The Perfect Soldier: Special Operations, Commandos, and the Future of Us Warfare by James F. Dunnigan
Getting There First With Something
by James Dunnigan
One unique military development of the Cold War was the ability to move combat aircraft from the United States to any part of the world and put them right into action. This means flying warplanes from North American bases to, say, the Persian Gulf, landing, getting a fresh pilot, some more bombs, fuel and then, within an hour or so of arriving, taking off to put the hurt on someone.
During the 1980s, such movements were an annual exercise for most combat squadrons. For this reason, in the summer of 1990, we were able to fly hundreds of warplanes to Saudi Arabia, and right into combat. OK, so they didn't go right into battle in that case. But all those aircraft were intimidating enough to keep Iraqi aircraft, and ground troops, out of Saudi Arabia. It worked.
This kind of deployment was developed originally to reinforce NATO troops in Europe, in the event of a Soviet invasion. Today, this kind of operation is considered normal. To pull it off, however, takes a lot of planning and practice.
The first phase takes place months or years before the aircraft fly off to some far-off hot spot. This planning involves knowing what kind of airfields are available at the other end, as well as what sort of facilities - fueling, hangers, maintenance, access to military supplies, etc. For example, Saudi Arabia has a number of large and well-equipped military airfields. The Saudis also use many American warplanes and keep large stocks of bombs and missiles U. S. aircraft can use. Thus U. S. Air Force units going to Saudi Arabia don't have to take as much equipment with them.
Flying to most places in South America, Central Asia or Africa is a different matter. Airfields and other facilities are meager. Thus the Air Force would have to move in a lot of tonnage in the form of fuel, bombs and portable shelters (for troops and aircraft). But these areas also tend to have a fewer hostile aircraft and fast-moving armored units to threaten the air bases we are using. However, there would be a lot of light infantry armed with portable anti-aircraft missiles and other targets bombers have a hard time getting at. The Air Force would rather take on troops that drive armored vehicles and fly warplanes.
Once the decision is made to send warplanes overseas, several transports fly off immediately (within a day to two) containing the ADVON (advanced echelon.) The ADVON contains technical specialists, staff officers and liaison officers who make the final arrangements for the arrival of U. S. warplanes and their support troops. The staff officers make sure their guys can handle the targets selected and that all the supply, living and working arrangements are in order. The arriving aircraft need a place to park and space for maintenance. The pilots and ground crews need someplace to live. The ADVON also contains combat pilots so that when the American warplanes arrive, fresh pilots are available to immediately get into the fighters and bombers and fly off to do battle. The aircraft coming over will carry some missiles and bombs, so that when they land all they need to do is refuel (and perhaps add some more bombs) before joining the fight. Right behind the warplanes, Air Force tra! nsports bring over the maintenance crews and other support personnel.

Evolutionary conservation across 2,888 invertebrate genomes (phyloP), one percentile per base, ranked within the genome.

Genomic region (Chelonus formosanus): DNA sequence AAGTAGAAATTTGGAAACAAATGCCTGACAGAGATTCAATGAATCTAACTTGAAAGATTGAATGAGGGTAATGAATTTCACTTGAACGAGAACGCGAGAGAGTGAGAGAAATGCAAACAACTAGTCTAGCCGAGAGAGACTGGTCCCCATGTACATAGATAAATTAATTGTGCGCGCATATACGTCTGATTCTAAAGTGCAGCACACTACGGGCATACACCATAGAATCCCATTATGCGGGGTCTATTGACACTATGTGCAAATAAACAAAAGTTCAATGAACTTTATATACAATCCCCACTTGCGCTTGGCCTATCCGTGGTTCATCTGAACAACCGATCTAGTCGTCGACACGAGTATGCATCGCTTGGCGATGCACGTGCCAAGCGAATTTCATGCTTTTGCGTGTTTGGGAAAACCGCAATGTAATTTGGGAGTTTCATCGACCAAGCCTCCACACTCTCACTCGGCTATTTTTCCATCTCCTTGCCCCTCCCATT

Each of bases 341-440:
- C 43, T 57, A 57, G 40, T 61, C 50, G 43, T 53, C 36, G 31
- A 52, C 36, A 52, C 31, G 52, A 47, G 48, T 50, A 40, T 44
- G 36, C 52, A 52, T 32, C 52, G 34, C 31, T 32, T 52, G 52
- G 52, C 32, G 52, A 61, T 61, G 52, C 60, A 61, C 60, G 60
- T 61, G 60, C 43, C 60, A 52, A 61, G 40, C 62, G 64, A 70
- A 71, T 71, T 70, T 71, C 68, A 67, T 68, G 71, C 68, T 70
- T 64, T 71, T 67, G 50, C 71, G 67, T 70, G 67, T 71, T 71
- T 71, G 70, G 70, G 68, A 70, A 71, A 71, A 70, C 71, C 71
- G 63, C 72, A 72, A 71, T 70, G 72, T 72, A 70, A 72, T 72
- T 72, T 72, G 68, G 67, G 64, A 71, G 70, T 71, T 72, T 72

The warplanes usually depart the United States a day or two after the ADVON. Flying off just before the warplanes are a lot of tankers (for in-flight refueling) and one or two transports carrying ESTs (En route Support Teams). Actually, tankers will meet the warplanes en route as often as necessary to keep everyone in the air. The ESTs carry maintenance specialists to deal with any emergencies (causing a warplane to land at an airfield along the way).
Once the warplanes and their support teams are overseas, it's up to the logistics people to get enough bombs, spare parts and fuel arriving to keep the warplanes in action. Indeed, the main constraint on this sort of deployment is the availability of supplies and transport aircraft. The warplanes can move out very quickly, but the transports have to be brought in from elsewhere to load the support troops and their equipment. This type of deployment only works if there are enough supplies on the other end to keep the warplanes in action.
The availability of an airfield that can handle fighters and bombers is another risky proposition. While modern warplanes can operate from an airport that supports multi-engine commercial jets, the combat operations will restrict some of the commercial operations. The airport may even be shut down from time to time as a damaged warplane comes in for a landing. The U.S. Air Force has an excellent safety record when it comes to handling all those bombs and missiles, but the sight of all that ordnance might make local civilians nervous. The Air Force has engineers that can be flown in to a substandard airfield to upgrade the place so it can handle combat operations. But this takes time, and transports as well.
But, as is often the case in warfare, getting there first with the most is often the margin of victory. Jet fighter-bombers are simply the modern version of sending the cavalry ahead to hold the enemy until heavier forces (ground troops) can arrive to finish the job.
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